Published: May 18, 2012


On Sunday, May 20, Coloradans will see a “bite” taken out of the sun as the moon moves across the sun causing a partial solar eclipse. The eclipse starts at 6:22 p.m. with maximum eclipse at 7:30 p.m. and the sun will set at 7:50 p.m.

Watch live this Sunday:


The Sommers-Bausch Observatory feed only broadcasts during clear weather when the observatory's doors can be opened. Learn more eclipse viewing facts at their website.

The celestial event will mark the most complete solar eclipse the U.S. has seen in more than 10 years, according to Douglas Duncan, director of the University of Colorado Boulder’s Fiske Planetarium. The planetarium is hosting an eclipse-viewing event at Folsom Field on the CU-Boulder campus from 5:30 to 8 p.m. on May 20.

In order to provide the best viewing angles, attendance for the event is limited to 13,000 inside the stadium. The event will be held regardless of weather, except severe thunderstorms, and viewing cannot be guaranteed.

Admission is free for anyone who has already purchased eclipse-watching glasses for $2 at Boulder’s McGuckin Hardware or Fiske Planetarium. Admission on the day of the event is also $2, which includes a pair of eclipse glasses. Supplies are limited and pre-purchase is recommended.

An expo at the event will include the Colorado Center for Lunar Dust and Atmospheric Studies from the Laboratory for Atmospheric and Space Physics, CU Science Discovery and Space Weather Prediction Center. Educational videos, water rocket demonstrations and a commentary on the eclipse will be presented in the stadium. There will also be door prizes and trivia contests.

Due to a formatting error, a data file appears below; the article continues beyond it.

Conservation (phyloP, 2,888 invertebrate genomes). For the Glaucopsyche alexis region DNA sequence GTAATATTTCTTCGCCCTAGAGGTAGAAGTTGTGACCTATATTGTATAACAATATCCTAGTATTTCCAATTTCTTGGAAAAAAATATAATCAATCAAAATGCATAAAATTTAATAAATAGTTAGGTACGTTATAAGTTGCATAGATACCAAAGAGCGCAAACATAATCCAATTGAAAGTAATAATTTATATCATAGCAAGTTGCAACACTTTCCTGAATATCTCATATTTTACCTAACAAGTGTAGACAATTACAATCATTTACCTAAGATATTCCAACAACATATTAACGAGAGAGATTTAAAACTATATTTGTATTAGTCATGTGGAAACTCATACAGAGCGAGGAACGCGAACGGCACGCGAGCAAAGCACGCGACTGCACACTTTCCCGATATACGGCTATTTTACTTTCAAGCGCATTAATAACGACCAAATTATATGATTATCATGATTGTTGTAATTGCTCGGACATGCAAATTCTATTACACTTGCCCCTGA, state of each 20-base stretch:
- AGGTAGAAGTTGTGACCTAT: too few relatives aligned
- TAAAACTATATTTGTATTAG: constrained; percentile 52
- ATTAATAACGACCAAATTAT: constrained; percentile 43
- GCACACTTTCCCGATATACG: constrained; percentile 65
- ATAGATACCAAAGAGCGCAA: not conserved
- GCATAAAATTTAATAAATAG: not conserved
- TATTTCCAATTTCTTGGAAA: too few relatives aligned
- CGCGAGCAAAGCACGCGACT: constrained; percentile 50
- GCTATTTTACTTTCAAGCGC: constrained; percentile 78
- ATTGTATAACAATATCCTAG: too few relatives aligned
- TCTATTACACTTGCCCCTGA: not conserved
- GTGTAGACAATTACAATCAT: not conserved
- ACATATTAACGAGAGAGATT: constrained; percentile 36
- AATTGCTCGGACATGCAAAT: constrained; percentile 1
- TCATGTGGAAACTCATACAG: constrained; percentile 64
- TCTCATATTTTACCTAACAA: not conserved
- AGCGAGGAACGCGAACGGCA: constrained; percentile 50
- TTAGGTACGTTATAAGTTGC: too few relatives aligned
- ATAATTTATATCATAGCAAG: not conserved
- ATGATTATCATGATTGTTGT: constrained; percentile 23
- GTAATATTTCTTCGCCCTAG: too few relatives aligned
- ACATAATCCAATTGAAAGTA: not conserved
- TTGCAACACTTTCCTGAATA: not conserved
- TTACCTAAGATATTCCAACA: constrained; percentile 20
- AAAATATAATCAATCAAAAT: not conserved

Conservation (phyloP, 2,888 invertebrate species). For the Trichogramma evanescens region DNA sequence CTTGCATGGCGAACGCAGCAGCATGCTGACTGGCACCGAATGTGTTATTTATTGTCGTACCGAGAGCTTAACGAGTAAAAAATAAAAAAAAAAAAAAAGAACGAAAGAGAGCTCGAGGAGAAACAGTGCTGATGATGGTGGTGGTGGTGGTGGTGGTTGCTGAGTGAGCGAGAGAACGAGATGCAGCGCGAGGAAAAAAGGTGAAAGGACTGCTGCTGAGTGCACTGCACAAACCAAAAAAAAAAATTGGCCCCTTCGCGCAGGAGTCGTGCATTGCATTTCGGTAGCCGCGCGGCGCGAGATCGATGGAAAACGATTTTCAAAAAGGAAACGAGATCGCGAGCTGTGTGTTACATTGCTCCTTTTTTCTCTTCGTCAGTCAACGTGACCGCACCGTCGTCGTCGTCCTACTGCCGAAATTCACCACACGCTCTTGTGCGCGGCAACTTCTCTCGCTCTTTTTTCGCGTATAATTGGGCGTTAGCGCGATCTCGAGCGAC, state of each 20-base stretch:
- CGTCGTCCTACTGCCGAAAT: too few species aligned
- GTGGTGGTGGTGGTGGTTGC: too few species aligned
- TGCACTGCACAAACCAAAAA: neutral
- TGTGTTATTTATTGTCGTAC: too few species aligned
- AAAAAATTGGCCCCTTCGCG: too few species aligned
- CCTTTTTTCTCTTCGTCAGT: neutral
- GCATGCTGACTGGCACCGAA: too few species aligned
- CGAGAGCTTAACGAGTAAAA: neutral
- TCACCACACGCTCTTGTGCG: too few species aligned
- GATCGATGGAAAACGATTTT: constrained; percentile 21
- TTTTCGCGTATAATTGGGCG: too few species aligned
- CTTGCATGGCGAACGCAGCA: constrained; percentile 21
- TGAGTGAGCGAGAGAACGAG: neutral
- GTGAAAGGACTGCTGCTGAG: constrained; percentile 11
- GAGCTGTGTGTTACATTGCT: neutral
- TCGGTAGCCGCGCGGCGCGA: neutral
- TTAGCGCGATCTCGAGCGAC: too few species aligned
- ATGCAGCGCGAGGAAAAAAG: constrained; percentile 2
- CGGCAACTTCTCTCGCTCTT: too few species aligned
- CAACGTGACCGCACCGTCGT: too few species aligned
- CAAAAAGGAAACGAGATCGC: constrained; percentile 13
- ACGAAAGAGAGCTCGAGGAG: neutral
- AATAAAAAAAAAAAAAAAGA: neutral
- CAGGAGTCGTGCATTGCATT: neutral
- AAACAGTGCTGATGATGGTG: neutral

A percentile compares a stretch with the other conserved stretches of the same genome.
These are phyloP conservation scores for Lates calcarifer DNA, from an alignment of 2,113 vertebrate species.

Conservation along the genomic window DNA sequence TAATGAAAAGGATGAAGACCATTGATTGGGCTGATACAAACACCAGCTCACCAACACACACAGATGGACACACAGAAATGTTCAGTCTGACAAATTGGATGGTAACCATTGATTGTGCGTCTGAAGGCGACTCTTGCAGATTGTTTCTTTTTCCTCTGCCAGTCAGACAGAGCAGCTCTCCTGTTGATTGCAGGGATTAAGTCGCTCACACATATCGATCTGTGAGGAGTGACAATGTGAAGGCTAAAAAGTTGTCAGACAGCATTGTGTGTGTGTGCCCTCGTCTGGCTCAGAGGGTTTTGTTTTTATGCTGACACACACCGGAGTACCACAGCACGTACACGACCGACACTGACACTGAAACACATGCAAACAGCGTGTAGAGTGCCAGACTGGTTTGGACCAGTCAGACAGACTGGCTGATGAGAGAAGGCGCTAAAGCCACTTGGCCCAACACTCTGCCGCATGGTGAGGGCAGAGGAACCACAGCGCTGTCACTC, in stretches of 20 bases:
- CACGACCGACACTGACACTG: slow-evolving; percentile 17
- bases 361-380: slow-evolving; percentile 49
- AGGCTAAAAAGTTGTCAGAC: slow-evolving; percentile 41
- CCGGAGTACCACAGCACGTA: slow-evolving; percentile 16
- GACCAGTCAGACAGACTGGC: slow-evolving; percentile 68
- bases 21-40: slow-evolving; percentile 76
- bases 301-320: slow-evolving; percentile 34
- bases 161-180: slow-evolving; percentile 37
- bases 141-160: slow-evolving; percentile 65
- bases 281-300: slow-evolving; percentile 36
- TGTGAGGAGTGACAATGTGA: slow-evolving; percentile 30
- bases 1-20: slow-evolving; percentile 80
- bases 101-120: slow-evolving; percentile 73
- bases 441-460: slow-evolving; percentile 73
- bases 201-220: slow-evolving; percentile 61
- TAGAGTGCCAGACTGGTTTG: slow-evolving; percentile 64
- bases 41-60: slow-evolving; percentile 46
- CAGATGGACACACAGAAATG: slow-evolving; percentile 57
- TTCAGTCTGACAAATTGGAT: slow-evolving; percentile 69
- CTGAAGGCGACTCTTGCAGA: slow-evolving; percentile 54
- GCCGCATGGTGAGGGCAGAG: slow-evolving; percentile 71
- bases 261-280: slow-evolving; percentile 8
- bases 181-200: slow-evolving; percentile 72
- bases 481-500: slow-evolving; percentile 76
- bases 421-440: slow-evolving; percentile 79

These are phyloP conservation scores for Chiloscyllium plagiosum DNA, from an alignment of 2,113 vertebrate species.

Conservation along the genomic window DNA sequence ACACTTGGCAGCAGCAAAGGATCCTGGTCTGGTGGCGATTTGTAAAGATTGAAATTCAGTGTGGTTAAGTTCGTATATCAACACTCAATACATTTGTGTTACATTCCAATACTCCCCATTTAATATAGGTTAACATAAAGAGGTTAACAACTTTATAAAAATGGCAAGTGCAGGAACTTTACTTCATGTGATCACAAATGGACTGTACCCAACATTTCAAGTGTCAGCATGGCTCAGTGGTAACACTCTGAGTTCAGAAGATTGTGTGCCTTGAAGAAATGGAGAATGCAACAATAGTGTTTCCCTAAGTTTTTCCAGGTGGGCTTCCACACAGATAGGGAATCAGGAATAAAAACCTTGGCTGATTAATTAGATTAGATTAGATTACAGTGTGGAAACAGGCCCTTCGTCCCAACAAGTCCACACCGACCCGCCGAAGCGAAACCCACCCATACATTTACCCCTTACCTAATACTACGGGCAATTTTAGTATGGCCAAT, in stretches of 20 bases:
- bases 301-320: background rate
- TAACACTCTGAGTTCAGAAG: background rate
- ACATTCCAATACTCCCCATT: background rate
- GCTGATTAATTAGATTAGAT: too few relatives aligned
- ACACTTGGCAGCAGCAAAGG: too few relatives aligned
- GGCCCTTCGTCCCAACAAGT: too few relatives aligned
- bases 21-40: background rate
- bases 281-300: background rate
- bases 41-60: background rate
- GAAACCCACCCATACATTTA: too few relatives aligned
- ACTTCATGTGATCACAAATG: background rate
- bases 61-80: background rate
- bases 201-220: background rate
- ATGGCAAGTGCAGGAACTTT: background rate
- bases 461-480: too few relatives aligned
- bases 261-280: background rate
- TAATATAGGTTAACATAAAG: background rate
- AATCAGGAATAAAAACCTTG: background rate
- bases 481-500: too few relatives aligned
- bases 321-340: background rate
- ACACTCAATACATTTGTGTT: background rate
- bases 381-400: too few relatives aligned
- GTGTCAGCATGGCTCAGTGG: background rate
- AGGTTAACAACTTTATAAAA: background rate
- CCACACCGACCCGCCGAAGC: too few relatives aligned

Amateur photographers wishing to capture the eclipse should either use a solar filter designed for their camera, or place eclipse-viewing glasses over the lens. Just as direct viewing of the sun would injure the human eye, the light sensors in cameras would be overwhelmed and damaged by the exposure.

Anyone with protective eyewear and a clear view of the western horizon can watch the eclipse from the location of their choice. The inexpensive glasses designed for eclipse viewing are much darker than regular sunglasses, and provide appropriate protection for viewing solar events. For comparison, the same protection is also available from the very darkest type of welder’s eye protection, rated 14 on a 1 through 14 scale.

The Boulder Reservoir recreation area will offer a special entry fee and time for solar eclipse viewing. After 5 p.m. on Sunday, May 20, there will be a $5 per car entrance fee for people to come in and enjoy the eclipse, and the reservoir will stay open until 8 p.m.

For media inquiries, please contact:
Doug Duncan, Fiske Planetarium, 303-735-6141
Erin Frazier, University Communications, 303-492-8384

The December 2011 partial solar eclipse captured by Carlos Zelayeta at San Martín Station, Antarctica. Shared courtesy Creative Commons.

The celestial event will mark the most complete solar eclipse the U.S. has seen in more than 10 years.